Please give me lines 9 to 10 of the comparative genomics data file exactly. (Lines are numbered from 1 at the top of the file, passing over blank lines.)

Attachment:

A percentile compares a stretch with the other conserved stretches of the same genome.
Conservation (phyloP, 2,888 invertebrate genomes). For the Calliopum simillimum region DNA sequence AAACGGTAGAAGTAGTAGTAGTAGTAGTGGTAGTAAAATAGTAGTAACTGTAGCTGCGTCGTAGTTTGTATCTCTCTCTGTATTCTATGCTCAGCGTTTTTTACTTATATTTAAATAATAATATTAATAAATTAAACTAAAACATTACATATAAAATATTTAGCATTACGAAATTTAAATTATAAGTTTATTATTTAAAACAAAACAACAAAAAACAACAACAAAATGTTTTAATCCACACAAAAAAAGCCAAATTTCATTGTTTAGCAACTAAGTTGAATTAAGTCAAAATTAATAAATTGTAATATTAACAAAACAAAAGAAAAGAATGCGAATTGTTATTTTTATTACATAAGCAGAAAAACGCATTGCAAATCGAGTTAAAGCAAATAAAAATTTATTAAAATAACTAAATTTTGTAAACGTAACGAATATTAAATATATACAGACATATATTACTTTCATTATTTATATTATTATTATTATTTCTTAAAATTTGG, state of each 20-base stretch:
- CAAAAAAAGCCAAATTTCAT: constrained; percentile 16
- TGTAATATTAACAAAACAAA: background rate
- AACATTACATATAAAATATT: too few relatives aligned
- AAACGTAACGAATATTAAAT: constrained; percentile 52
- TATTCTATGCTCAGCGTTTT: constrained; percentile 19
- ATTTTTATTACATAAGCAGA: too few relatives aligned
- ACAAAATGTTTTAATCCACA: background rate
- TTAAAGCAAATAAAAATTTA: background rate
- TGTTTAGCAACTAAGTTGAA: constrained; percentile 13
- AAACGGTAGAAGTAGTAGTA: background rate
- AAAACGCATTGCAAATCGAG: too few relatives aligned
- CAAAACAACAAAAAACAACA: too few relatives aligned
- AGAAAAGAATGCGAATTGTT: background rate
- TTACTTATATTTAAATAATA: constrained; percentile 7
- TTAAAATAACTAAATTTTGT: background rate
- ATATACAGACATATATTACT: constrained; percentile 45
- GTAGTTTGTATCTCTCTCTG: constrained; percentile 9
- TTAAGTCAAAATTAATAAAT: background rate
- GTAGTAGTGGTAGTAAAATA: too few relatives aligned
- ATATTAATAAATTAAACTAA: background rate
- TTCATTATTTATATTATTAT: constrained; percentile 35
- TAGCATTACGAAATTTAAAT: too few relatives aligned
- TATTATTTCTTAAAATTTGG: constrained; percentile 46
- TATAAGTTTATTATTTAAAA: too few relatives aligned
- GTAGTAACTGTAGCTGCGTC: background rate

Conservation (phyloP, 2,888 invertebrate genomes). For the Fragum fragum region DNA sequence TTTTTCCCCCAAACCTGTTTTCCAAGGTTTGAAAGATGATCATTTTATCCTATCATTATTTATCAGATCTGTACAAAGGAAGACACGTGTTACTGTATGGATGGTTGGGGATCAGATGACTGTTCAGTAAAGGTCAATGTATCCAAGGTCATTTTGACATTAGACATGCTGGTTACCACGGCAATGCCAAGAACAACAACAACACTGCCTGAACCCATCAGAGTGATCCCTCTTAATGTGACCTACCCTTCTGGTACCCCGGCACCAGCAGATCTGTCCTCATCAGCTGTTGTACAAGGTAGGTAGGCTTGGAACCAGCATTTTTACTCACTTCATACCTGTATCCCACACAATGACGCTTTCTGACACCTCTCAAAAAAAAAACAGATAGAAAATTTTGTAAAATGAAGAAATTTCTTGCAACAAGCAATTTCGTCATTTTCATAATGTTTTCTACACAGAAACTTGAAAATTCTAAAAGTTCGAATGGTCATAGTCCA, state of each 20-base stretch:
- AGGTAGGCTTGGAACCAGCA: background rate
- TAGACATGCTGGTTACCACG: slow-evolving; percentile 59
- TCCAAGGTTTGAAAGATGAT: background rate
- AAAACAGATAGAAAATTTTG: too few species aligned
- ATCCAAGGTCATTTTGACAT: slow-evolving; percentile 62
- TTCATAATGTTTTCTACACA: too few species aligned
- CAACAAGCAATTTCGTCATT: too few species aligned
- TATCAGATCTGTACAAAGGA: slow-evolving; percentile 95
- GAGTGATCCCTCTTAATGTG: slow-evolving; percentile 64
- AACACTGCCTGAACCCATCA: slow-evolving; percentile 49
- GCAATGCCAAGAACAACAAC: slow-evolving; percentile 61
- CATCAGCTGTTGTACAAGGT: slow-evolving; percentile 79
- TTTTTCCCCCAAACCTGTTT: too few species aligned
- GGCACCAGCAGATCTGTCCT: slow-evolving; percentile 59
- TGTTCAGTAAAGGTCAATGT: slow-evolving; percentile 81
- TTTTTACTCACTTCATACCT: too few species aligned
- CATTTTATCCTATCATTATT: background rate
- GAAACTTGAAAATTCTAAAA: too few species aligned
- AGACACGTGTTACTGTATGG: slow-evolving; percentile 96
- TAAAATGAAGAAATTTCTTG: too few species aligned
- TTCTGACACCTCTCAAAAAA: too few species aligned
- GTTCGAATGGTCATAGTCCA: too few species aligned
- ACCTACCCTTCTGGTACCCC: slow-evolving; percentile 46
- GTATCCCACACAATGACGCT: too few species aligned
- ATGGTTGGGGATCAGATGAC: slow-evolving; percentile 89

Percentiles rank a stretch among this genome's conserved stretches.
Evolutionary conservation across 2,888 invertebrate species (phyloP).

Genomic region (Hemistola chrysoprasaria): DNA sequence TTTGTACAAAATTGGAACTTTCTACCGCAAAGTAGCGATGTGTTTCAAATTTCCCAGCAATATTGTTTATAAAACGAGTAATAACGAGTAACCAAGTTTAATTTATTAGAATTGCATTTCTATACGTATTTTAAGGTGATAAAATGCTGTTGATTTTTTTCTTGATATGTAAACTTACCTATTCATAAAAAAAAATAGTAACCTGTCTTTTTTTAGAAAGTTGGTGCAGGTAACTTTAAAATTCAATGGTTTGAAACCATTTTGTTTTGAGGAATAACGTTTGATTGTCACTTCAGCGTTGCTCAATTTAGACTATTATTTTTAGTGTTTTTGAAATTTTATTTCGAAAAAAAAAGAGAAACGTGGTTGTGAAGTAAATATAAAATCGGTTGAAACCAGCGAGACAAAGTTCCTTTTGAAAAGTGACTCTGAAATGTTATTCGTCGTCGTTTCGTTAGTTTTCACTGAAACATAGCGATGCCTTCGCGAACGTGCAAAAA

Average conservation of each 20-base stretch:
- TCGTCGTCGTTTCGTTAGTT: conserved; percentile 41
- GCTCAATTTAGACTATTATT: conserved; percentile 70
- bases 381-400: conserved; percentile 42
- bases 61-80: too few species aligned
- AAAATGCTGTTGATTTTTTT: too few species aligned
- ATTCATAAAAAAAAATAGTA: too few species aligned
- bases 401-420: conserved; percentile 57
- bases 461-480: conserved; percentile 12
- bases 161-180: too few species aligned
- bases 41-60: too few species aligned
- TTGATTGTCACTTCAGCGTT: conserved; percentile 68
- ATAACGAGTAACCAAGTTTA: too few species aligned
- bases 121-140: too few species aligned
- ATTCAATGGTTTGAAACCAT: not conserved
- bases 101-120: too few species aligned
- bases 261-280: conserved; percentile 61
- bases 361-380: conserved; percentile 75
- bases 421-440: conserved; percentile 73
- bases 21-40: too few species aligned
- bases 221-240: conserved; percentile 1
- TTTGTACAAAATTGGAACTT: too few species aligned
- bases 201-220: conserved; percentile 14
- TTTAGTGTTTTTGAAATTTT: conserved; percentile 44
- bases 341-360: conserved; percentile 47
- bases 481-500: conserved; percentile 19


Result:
- ACAAAATGTTTTAATCCACA: background rate
- TTAAAGCAAATAAAAATTTA: background rate